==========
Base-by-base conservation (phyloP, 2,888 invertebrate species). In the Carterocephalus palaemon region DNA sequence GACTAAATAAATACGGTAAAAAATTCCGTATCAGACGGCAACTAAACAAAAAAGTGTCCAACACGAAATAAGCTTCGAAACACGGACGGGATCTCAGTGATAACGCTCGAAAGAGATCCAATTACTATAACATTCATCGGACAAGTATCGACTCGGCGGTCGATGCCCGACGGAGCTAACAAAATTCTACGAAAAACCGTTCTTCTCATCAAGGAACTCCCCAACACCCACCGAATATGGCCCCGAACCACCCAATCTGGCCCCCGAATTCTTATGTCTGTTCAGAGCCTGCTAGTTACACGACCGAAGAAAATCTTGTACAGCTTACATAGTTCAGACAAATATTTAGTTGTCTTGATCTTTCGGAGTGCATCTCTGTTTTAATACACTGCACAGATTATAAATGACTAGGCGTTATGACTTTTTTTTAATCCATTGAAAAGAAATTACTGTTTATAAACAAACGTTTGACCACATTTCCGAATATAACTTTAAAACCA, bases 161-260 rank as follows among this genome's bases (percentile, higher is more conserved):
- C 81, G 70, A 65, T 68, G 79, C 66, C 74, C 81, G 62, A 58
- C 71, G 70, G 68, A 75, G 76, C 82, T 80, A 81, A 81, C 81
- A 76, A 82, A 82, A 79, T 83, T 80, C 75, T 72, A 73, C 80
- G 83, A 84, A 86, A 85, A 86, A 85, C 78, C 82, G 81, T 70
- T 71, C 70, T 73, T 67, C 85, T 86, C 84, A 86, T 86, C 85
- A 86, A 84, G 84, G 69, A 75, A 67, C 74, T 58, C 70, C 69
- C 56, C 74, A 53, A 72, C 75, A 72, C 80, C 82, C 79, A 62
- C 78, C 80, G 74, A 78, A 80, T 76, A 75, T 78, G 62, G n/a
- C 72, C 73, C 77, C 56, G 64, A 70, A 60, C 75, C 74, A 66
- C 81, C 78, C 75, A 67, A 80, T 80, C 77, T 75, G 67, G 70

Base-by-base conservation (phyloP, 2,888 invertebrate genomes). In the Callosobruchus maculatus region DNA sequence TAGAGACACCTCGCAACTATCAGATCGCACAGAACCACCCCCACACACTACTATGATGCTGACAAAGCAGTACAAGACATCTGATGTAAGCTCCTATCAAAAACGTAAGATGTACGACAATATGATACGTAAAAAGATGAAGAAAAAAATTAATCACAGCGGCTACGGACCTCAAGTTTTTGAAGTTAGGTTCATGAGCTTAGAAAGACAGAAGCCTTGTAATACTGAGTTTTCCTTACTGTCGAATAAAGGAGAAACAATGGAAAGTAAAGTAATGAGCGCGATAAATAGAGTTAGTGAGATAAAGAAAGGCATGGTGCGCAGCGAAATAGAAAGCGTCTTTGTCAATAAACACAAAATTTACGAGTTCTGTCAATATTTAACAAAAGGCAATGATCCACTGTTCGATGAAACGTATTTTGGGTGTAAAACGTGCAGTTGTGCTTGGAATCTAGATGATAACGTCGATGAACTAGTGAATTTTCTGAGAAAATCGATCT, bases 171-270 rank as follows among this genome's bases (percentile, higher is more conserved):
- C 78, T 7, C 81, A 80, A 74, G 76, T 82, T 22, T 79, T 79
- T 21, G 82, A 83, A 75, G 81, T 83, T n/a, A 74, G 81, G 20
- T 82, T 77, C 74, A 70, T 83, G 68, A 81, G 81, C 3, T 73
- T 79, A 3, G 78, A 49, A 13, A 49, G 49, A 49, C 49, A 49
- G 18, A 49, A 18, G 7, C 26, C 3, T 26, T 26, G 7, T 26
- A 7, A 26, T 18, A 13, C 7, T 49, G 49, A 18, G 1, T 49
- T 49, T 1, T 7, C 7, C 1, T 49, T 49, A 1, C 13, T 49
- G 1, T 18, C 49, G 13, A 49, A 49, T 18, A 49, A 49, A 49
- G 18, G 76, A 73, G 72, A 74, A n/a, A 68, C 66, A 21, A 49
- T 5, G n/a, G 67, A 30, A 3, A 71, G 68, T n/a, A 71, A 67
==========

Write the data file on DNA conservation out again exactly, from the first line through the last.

Base-by-base conservation (phyloP, 2,888 invertebrate species). In the Carterocephalus palaemon region DNA sequence GACTAAATAAATACGGTAAAAAATTCCGTATCAGACGGCAACTAAACAAAAAAGTGTCCAACACGAAATAAGCTTCGAAACACGGACGGGATCTCAGTGATAACGCTCGAAAGAGATCCAATTACTATAACATTCATCGGACAAGTATCGACTCGGCGGTCGATGCCCGACGGAGCTAACAAAATTCTACGAAAAACCGTTCTTCTCATCAAGGAACTCCCCAACACCCACCGAATATGGCCCCGAACCACCCAATCTGGCCCCCGAATTCTTATGTCTGTTCAGAGCCTGCTAGTTACACGACCGAAGAAAATCTTGTACAGCTTACATAGTTCAGACAAATATTTAGTTGTCTTGATCTTTCGGAGTGCATCTCTGTTTTAATACACTGCACAGATTATAAATGACTAGGCGTTATGACTTTTTTTTAATCCATTGAAAAGAAATTACTGTTTATAAACAAACGTTTGACCACATTTCCGAATATAACTTTAAAACCA, bases 161-260 rank as follows among this genome's bases (percentile, higher is more conserved):
- C 81, G 70, A 65, T 68, G 79, C 66, C 74, C 81, G 62, A 58
- C 71, G 70, G 68, A 75, G 76, C 82, T 80, A 81, A 81, C 81
- A 76, A 82, A 82, A 79, T 83, T 80, C 75, T 72, A 73, C 80
- G 83, A 84, A 86, A 85, A 86, A 85, C 78, C 82, G 81, T 70
- T 71, C 70, T 73, T 67, C 85, T 86, C 84, A 86, T 86, C 85
- A 86, A 84, G 84, G 69, A 75, A 67, C 74, T 58, C 70, C 69
- C 56, C 74, A 53, A 72, C 75, A 72, C 80, C 82, C 79, A 62
- C 78, C 80, G 74, A 78, A 80, T 76, A 75, T 78, G 62, G n/a
- C 72, C 73, C 77, C 56, G 64, A 70, A 60, C 75, C 74, A 66
- C 81, C 78, C 75, A 67, A 80, T 80, C 77, T 75, G 67, G 70

Base-by-base conservation (phyloP, 2,888 invertebrate genomes). In the Callosobruchus maculatus region DNA sequence TAGAGACACCTCGCAACTATCAGATCGCACAGAACCACCCCCACACACTACTATGATGCTGACAAAGCAGTACAAGACATCTGATGTAAGCTCCTATCAAAAACGTAAGATGTACGACAATATGATACGTAAAAAGATGAAGAAAAAAATTAATCACAGCGGCTACGGACCTCAAGTTTTTGAAGTTAGGTTCATGAGCTTAGAAAGACAGAAGCCTTGTAATACTGAGTTTTCCTTACTGTCGAATAAAGGAGAAACAATGGAAAGTAAAGTAATGAGCGCGATAAATAGAGTTAGTGAGATAAAGAAAGGCATGGTGCGCAGCGAAATAGAAAGCGTCTTTGTCAATAAACACAAAATTTACGAGTTCTGTCAATATTTAACAAAAGGCAATGATCCACTGTTCGATGAAACGTATTTTGGGTGTAAAACGTGCAGTTGTGCTTGGAATCTAGATGATAACGTCGATGAACTAGTGAATTTTCTGAGAAAATCGATCT, bases 171-270 rank as follows among this genome's bases (percentile, higher is more conserved):
- C 78, T 7, C 81, A 80, A 74, G 76, T 82, T 22, T 79, T 79
- T 21, G 82, A 83, A 75, G 81, T 83, T n/a, A 74, G 81, G 20
- T 82, T 77, C 74, A 70, T 83, G 68, A 81, G 81, C 3, T 73
- T 79, A 3, G 78, A 49, A 13, A 49, G 49, A 49, C 49, A 49
- G 18, A 49, A 18, G 7, C 26, C 3, T 26, T 26, G 7, T 26
- A 7, A 26, T 18, A 13, C 7, T 49, G 49, A 18, G 1, T 49
- T 49, T 1, T 7, C 7, C 1, T 49, T 49, A 1, C 13, T 49
- G 1, T 18, C 49, G 13, A 49, A 49, T 18, A 49, A 49, A 49
- G 18, G 76, A 73, G 72, A 74, A n/a, A 68, C 66, A 21, A 49
- T 5, G n/a, G 67, A 30, A 3, A 71, G 68, T n/a, A 71, A 67